Clubbers lives put at risk by overcrowding in Ibiza
by Mat Southwell, spokesperson for Dance Drugs Alliance
The Dance Drugs Alliance, the recently formed organisation to represent the rights of clubbers, has made a formal complaint to Cream about overcrowding at its night in Amnesia in Ibiza on Thursday 18th August 2000.
Mat Southwell, the national spokesperson from the Dance Drugs Alliance, was out in Ibiza for a two week clubbing holiday with friends and had chosen the Cream night to see Paul van Dyk.
"I have never seen such overcrowding in over ten years of clubbing," said Mat "People's lives were definitely put at risk. If a smoke or CS canister had been let off in Amnesia that night, clubbers would have been killed. God help us if there had been a fire."
The Dance Drugs Alliance welcomes Cream's practice of putting their own staff on the door alongside representatives of Amnesia. However, when Mat Southwell questioned the overcrowding, he was told that at 2.30am only 2,000 people had entered the club and that the club's capacity was 5,000.
"I was horrified," said Mat "There were already queues ten deep to get into the main room and safety was clearly being compromised. The only way they could have got another 3,000 clubbers in that night was by lying us down and stacking us up!"
Interestingly, in light of Cream staff's comments, Mat Southwell was given a ticket by Amnesia staff with the number '003671' and Cream were also letting pre-paid tickets in through a side door. Mandy, another clubber there on the night said: "In the half hour I queued to get into Cream at Amnesia, I saw about 60 people with tickets let in through the fire door."
Mat Southwell's concerns about overcrowding were dismissed by door staff and he was told to email Cream on his return to the UK.
"This is typical of how complaints are handled in Ibiza," said Mat "The high turn over of clubbers through the season prevents repeating problems being addressed and on this occasion people's lives were put at risk."
When Dance Drugs Alliance representatives approached Cream back in the UK, they were told that the night had achieved near capacity. Jane Casey, from Cream, has followed through on the Dance Drugs Alliance's concerns and has requested copies of videos taken on the night.
Cream argues that the problem was due to crowd movement within Amnesia rather than too many people being let into the club. Cream were aware that people were being let in via a side door and said that prepaid ticket sales were known about in advance of the club opening. In addition, Cream advised the Dance Drugs Alliance that the money count after the event also allowed them to double check numbers on the night.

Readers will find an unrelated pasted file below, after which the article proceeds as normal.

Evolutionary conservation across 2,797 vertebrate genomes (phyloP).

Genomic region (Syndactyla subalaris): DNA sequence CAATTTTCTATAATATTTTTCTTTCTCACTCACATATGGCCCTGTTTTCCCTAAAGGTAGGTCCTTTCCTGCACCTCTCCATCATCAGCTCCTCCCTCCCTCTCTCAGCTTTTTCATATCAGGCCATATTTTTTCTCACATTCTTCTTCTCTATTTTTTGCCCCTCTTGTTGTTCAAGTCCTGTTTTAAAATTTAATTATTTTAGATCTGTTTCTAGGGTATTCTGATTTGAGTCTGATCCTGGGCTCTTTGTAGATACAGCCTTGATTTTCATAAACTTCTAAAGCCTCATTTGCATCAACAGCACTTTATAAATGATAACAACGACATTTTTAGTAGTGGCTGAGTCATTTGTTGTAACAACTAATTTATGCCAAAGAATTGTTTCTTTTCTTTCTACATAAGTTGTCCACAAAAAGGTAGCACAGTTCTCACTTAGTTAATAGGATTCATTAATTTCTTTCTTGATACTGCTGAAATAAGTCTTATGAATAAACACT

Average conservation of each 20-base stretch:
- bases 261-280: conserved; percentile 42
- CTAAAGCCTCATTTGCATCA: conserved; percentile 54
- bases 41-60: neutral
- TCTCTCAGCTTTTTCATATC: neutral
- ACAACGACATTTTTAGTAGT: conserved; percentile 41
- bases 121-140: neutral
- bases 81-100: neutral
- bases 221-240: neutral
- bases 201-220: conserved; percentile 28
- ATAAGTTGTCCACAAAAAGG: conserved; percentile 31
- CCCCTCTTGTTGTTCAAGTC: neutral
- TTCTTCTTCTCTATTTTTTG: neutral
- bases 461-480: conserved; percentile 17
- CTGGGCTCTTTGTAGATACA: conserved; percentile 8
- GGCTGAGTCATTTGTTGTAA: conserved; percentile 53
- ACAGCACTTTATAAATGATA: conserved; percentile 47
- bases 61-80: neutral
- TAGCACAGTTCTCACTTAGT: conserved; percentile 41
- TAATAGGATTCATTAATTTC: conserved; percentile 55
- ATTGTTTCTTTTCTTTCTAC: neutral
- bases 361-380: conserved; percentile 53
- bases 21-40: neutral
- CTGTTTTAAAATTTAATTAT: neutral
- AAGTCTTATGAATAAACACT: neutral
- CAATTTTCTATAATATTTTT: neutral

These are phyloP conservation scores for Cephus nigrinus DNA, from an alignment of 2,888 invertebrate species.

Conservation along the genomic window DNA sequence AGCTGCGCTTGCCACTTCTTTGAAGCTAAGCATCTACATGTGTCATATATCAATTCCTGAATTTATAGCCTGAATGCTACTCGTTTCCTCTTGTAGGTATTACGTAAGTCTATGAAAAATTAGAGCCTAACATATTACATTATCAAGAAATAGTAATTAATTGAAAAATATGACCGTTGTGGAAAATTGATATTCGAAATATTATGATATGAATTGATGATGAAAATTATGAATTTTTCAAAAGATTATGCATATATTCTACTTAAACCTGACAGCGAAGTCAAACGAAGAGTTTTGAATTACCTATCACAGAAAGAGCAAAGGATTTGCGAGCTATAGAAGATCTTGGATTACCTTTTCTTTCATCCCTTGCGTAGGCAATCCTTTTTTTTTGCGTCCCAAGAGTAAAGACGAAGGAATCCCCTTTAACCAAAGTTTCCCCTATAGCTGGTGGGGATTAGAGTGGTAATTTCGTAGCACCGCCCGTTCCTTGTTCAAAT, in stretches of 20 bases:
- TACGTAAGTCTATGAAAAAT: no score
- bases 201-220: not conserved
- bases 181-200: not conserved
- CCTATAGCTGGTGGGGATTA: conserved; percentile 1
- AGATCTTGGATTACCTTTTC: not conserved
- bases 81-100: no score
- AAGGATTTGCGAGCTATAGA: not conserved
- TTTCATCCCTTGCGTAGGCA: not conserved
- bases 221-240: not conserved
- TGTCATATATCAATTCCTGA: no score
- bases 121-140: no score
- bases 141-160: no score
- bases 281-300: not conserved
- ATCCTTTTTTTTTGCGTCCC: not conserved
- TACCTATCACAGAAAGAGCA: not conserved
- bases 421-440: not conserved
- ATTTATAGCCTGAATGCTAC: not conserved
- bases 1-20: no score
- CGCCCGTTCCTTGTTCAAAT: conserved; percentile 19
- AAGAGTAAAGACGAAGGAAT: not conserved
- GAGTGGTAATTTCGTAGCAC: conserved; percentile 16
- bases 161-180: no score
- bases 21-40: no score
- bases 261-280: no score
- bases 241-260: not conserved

Mat Southwell said in response that: "We welcome the fact that Cream have taken our concerns seriously. We are sure that the video evidence will shock them. They have responded to our enquiries appropriately. We are only sorry that their staff on the night failed to meet these standards."
However, the Dance Drugs Alliance has also called for a review of club capacity levels in Ibiza.
"On some levels it is more frightening to think that these numbers may be legal." Said Mat Southwell. "Apart from the safety issues, we believe clubs are in breach of contract with us as we couldn't physically dance or see our DJs of choice."
The Dance Drugs Alliance has also called for there to be controls on numbers within clubs rather than just relying on basic door counts. This is the policy operated by Cream in Liverpool where the movement of crowds between the club and the courtyard is effectively regulated to ensure clubbers safety. However, it was known that the Cream event in Ibiza would be busy as 'Mixmag Out There' (Mixmag's Ibiza publication) said in advance of the night in question: "Cream is absolutely rammed this year, and this week is set to be even bigger than ever." (Ibiza Issue 8 - 12.8.00)
"Failing to manage the movement of clubbers within a club, is like letting a capacity crowd into a football ground and then letting everyone stand at the same end," said Mat Southwell.
The Dance Drugs Alliance accepts that UK Club Promoters do face genuine problems in running nights in clubs that they do not own or fully control. However, many clubbers attend UK promoted nights expecting the same standards that they would find at home. However, this incident proves that this is sadly far from the case.
Collective action is required from club promoters and owners to make Ibiza 2001 safer. The Dance Drugs Alliance is also calling for an independent 'Clubbers Comments Service' for Ibiza 2001.
The Dance Drugs Alliance will be developing a proposal for a low cost and easy to run service that would allow clubbers to advise club promoters and owners of problems either in Ibiza or on their return home.
"It is no longer acceptable for dismiss the views of clubbers." Says Nicky Bath from Dance Drugs Alliance. "We will be approaching the industry in the closed season with a proposal for a 'Clubbers Comments Service'. Good promoters and owners have nothing to fear from listening to the voices of clubbers."
The Dance Drugs Alliance is about to launch its Charter. Helen Peyton from the Dance Drugs Alliance looks forward to a time when no club night in the UK (or UK promoted night in Ibiza) will take place without members of the Dance Drugs Alliance being present.
"We are grass roots clubbers like everyone else. It's a hassle complaining and we would much rather just have a great night out. However, when problems do occur we hope we can work constructively with the industry in all of our interests."
Mat Southwell - Spokesperson - Dance Drugs Alliance:
Landline: (020) 8986 5475
Mobile: 07989 400790
- action - mag
- rave - drugs
- punch - soccer
- us - contact
design - search
- © - help/FAQs